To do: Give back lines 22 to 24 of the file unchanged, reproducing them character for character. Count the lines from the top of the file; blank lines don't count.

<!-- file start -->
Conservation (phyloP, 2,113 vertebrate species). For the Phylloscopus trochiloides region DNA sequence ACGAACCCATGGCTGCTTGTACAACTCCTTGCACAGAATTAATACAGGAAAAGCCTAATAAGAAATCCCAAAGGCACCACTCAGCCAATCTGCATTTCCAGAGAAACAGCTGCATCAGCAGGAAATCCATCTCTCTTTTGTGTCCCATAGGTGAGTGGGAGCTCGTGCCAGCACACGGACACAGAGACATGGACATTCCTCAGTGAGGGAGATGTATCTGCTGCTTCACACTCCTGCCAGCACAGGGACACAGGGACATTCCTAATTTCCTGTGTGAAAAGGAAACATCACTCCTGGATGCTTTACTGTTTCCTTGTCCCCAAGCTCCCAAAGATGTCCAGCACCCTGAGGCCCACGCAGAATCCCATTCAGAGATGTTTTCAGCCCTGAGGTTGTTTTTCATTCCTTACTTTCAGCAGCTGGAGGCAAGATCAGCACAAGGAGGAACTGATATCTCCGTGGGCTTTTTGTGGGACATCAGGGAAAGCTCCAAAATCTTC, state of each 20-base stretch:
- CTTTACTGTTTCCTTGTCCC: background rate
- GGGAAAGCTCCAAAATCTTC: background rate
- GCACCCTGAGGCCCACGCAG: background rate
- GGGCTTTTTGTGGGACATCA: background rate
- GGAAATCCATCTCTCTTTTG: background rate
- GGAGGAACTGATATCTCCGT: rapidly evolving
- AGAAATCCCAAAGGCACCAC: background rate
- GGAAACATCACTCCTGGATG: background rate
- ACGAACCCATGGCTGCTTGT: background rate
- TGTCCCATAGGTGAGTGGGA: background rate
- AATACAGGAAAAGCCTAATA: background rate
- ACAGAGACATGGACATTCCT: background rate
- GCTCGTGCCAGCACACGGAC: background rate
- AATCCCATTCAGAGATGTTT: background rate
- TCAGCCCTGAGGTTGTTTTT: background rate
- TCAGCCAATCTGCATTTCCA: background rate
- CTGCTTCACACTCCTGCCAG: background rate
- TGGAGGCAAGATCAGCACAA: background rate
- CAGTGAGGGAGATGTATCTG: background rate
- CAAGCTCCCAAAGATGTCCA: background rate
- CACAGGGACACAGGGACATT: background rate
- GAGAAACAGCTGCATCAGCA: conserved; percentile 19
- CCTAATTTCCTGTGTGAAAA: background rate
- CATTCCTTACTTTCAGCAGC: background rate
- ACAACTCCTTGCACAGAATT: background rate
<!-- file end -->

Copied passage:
- CACAGGGACACAGGGACATT: background rate
- GAGAAACAGCTGCATCAGCA: conserved; percentile 19
- CCTAATTTCCTGTGTGAAAA: background rate